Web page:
The ignition and combustion of boron particles is investigated at high pressures and temperatures produced by the combustion (unsteady fast deflagration) of nitrogen-diluted hydrogen/oxygen mixtures. A novel device is described to inject particles after sufficient delay for combustion and gas mixture transients to equilibrate, permitting particle ignition at high temperature and nearly constant pressure conditions. Particle injection is calibrated at high pressure with aluminum particles showing agreement with independent determinations. Using this technique, the ignition and combustion times of ~24 micron crystalline boron particles are measured over a range of pressures (30-150 atm), temperatures (2440, 2630, 2830 K), and excess O2 concentrations (5, 11, 20%). Although boron has been observed elsewhere to exhibit a two-stage ignition process at lower pressures and temperatures, only a single stage is observed here. Boron particle ignition delays are reduced with increased pressure, decreased particle size, and increased temperature. Combustion times drop significantly between 2440 and 2600 K, decreasing by a factor of at least two. Two proposed ignition-enhancing agents, CO2 and HF, show no signs of accelerating ignition and 5% HF actually increases ignition delays. Measured ignition delays are compared to predictions from two ignition models, one incorporating a convective heating model, the other detailed surface chemistry, showing generally good agreement for ignition delays except for an underprediction of the measured decrease in particle ignition delays with increasing pressure. This study demonstrates that boron particle lifetimes at elevated pressures are sufficiently short to make particles smaller than 20 μm suitable for high-speed air-breathing propulsion applications.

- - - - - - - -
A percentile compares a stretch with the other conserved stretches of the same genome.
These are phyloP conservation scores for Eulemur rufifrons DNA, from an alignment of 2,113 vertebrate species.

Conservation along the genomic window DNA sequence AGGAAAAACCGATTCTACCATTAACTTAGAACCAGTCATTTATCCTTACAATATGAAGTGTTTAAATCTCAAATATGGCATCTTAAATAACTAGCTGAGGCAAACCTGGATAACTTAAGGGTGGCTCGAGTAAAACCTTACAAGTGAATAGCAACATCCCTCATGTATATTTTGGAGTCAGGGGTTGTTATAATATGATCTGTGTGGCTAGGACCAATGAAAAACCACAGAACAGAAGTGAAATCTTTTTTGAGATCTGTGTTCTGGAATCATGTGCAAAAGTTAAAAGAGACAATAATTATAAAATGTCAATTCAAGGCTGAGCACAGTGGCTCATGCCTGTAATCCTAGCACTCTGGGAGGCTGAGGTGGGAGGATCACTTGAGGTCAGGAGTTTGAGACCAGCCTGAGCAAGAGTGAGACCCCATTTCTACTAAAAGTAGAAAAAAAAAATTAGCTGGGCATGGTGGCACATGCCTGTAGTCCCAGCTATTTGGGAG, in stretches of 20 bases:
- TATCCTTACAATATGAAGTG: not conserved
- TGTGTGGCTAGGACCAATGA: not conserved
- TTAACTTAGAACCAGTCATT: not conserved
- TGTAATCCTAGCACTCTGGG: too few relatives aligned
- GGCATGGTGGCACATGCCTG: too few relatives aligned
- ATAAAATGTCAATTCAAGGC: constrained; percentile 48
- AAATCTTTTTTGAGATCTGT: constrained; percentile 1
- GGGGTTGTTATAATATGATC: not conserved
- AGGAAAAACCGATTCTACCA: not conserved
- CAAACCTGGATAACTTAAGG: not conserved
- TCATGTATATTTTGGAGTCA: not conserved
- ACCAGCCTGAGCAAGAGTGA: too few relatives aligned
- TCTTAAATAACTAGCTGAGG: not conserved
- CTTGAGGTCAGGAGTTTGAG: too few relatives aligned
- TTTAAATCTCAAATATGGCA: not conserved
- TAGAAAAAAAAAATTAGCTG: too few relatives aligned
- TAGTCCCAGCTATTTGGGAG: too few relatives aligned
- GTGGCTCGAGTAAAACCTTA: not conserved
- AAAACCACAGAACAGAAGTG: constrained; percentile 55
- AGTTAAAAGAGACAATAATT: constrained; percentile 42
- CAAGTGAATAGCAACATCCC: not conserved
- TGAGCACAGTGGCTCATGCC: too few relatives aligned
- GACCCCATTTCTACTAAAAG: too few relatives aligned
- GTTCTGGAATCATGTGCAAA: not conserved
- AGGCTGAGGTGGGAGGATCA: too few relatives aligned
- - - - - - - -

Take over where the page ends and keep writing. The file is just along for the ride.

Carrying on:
ASJC Scopus subject areas
- Chemical Engineering(all)
- Fuel Technology
- Energy Engineering and Power Technology
- Physics and Astronomy(all)